Rename/Move Conflict: When one branch renames or moves a file, while another branch modifies the same file, a conflict can arise due to the conflicting operations.

Delete/Modify Conflict: If one branch deletes a file or a specific line of code, while another branch modifies the same file or line, Git may encounter a conflict.

Branch/Commit Conflict: When two branches have diverged and there are conflicting commits between them, Git will need to reconcile these differences during a merge operation.

Binary File Conflict: Conflicts can also occur with binary files, such as images or compiled binaries, when both branches attempt to modify the same file. Git may not be able to automatically resolve these conflicts, requiring manual intervention.

Whitespace Conflict: Git can flag conflicts due to whitespace changes, such as tabs vs. spaces or trailing whitespace, if these changes occur on the same lines in conflicting branches.

These are just a few examples of common conflicts encountered in Git. The specific conflicts you encounter may vary depending on the nature of the changes and the branching workflow being used.

Resolve Conflicts Locally

If conflicts occur during the merge, Git will mark the conflicting areas in your code. Open the affected files in a text editor and locate the conflict markers (<<<<<<<, =======, >>>>>>>). These markers indicate the conflicting sections.

To list all conflicts in a Git repository, you can use the following command:

git diff --name-only --diff-filter=U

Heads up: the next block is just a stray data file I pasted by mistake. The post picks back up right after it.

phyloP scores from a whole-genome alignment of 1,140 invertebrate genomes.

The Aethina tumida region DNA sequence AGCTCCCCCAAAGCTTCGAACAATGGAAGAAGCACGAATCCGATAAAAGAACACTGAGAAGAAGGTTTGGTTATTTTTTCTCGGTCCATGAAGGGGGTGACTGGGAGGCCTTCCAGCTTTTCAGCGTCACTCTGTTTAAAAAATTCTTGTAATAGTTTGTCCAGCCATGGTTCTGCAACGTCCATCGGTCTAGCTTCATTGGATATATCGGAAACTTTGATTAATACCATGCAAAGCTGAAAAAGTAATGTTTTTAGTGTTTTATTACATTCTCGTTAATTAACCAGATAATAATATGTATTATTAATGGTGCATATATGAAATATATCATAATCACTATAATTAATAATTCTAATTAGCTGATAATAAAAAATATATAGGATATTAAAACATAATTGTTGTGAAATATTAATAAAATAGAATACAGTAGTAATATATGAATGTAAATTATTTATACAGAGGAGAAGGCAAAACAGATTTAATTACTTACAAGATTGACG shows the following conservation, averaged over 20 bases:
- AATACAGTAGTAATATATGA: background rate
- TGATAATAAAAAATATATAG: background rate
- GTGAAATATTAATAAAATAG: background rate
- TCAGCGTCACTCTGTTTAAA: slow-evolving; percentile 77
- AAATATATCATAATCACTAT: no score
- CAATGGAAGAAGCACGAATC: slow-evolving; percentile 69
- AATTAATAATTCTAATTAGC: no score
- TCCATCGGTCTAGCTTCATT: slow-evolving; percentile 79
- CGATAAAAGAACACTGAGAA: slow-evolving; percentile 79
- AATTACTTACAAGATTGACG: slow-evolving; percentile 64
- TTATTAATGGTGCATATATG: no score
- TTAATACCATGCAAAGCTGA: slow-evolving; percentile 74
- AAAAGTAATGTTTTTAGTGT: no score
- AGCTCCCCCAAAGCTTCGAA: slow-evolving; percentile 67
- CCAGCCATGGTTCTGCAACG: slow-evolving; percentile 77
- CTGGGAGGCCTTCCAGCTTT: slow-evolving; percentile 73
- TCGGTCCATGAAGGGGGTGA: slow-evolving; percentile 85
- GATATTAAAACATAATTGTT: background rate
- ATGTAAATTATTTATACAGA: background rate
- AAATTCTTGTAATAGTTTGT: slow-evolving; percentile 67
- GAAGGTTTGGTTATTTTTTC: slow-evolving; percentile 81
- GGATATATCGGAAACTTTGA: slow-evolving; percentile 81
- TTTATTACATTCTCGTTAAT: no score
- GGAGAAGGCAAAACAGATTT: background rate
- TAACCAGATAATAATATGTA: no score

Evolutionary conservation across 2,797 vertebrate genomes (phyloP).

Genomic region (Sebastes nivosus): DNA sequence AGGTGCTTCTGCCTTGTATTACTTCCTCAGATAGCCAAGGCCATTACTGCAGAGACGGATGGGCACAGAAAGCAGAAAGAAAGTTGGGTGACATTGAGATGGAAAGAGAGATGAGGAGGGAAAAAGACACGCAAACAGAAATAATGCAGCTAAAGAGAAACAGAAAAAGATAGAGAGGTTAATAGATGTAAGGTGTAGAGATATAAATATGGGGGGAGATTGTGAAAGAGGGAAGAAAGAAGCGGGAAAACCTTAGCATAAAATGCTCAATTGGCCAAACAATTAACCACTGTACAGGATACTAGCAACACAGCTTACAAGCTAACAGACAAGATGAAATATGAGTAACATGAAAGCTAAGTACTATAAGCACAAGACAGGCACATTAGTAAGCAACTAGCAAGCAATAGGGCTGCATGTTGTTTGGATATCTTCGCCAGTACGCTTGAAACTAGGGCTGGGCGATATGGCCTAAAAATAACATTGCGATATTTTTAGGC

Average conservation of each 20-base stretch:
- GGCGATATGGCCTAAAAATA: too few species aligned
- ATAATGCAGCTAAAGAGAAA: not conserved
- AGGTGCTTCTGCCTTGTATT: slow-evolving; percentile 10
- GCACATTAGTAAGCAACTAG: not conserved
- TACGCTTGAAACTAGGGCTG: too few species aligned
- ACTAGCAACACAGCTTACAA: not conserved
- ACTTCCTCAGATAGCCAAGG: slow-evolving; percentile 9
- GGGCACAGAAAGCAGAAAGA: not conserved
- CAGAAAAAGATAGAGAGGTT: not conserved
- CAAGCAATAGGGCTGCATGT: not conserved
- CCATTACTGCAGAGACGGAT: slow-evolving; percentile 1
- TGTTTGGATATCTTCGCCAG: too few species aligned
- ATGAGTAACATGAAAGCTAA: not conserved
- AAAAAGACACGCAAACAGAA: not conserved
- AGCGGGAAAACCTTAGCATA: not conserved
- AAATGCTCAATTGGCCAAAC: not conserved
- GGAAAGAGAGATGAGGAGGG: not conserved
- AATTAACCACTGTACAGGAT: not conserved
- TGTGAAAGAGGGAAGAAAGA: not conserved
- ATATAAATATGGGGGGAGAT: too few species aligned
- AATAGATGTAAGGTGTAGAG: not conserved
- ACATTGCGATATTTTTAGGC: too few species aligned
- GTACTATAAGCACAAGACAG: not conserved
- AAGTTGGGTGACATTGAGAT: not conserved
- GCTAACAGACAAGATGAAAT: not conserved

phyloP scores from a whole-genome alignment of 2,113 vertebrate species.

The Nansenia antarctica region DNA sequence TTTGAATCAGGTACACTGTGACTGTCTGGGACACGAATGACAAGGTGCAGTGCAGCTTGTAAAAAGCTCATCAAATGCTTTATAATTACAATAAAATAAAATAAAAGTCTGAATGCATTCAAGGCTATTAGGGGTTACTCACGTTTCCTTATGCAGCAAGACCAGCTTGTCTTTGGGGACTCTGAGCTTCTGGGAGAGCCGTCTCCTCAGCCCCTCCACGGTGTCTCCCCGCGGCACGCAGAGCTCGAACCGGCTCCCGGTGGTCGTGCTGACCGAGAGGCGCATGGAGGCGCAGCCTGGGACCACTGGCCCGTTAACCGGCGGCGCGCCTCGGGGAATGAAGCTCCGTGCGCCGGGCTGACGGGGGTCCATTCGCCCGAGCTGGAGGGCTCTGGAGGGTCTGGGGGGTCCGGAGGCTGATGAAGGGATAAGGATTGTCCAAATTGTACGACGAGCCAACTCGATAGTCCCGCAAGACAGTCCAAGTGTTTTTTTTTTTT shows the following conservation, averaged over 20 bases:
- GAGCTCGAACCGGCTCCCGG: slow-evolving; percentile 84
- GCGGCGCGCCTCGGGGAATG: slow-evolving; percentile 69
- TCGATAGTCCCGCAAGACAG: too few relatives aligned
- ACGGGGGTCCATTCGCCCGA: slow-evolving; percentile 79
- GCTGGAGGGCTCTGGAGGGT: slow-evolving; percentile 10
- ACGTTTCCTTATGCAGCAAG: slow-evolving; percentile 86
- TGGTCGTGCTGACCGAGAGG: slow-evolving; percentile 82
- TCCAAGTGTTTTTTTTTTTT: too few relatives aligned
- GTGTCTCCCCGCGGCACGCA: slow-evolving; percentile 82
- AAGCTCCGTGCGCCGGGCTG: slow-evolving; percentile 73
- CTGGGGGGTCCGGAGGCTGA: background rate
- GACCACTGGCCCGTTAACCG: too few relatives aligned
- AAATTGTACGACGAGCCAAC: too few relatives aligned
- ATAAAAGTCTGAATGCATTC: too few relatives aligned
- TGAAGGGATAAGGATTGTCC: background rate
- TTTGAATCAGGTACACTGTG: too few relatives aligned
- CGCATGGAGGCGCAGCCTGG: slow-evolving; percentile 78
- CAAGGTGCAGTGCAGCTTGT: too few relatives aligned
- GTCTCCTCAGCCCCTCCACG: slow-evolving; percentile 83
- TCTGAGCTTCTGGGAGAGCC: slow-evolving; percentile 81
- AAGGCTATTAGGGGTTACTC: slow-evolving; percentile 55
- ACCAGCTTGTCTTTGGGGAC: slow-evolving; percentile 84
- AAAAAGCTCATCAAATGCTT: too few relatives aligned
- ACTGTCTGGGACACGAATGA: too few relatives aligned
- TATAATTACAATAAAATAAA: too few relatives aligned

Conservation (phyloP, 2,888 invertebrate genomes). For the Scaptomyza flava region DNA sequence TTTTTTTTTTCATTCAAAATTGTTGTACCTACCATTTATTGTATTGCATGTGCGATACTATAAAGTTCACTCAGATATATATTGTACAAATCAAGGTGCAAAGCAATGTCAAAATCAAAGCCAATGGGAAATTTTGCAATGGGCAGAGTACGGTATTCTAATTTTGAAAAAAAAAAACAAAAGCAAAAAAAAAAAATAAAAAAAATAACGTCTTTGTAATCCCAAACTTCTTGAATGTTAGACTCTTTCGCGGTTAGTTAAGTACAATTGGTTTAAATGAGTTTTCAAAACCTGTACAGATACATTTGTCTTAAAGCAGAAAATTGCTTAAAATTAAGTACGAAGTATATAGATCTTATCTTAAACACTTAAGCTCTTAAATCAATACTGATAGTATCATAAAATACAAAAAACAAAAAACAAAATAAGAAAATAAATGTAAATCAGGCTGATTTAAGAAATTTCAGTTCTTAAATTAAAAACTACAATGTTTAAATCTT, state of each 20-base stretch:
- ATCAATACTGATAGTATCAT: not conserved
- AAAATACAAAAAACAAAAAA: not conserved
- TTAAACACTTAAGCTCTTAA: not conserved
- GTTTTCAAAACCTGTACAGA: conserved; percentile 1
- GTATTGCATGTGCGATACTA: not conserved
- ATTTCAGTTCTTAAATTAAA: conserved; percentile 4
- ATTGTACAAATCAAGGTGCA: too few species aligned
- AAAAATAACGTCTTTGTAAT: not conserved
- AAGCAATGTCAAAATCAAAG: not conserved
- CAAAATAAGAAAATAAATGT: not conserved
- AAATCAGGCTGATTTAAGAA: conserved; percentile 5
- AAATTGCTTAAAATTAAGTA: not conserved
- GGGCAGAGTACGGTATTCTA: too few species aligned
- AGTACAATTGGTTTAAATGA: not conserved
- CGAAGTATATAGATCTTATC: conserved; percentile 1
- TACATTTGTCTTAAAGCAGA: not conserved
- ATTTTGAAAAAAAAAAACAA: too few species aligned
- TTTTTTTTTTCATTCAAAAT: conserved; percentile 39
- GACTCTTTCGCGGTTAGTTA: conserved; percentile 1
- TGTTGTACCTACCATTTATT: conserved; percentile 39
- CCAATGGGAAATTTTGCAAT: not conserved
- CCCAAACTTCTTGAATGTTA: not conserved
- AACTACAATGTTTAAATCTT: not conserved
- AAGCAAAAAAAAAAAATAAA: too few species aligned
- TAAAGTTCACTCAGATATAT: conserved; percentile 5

This command will display the names of all files that have conflicts in the repository. The --name-only option ensures that only the filenames are shown, and the --diff-filter=U option filters the output to only display files with unresolved conflicts.

Running this command will provide you with a list of files that require conflict resolution. You can then proceed to address each conflict individually by editing the files, resolving the conflicting sections, and committing the changes.

For example, let’s say you have a conflict in file.cpp:

<<<<<<< HEAD
// Your changes
int myVariable = 42;
// Target branch changes
int myVariable = 24;
>>>>>>> target_branch

The code snippet demonstrates a common conflict resolution scenario in Git.

  • <<<<<<< HEAD: This marker indicates the beginning of the conflicting code block that exists in the current branch (HEAD represents the latest commit in the current branch). The code between <<<<<<< HEAD and ======= represents your changes in the current branch.

  • // Your changes int myVariable = 42;: This section contains the code that you introduced or modified in the conflicting file. In this case, it sets the myVariable variable to the value 42.

  • =======: This marker separates the conflicting code sections.

  • // Target branch changes int myVariable = 24;: This section contains the conflicting code from the target branch (target_branch in this example). It sets the myVariable variable to the value 24.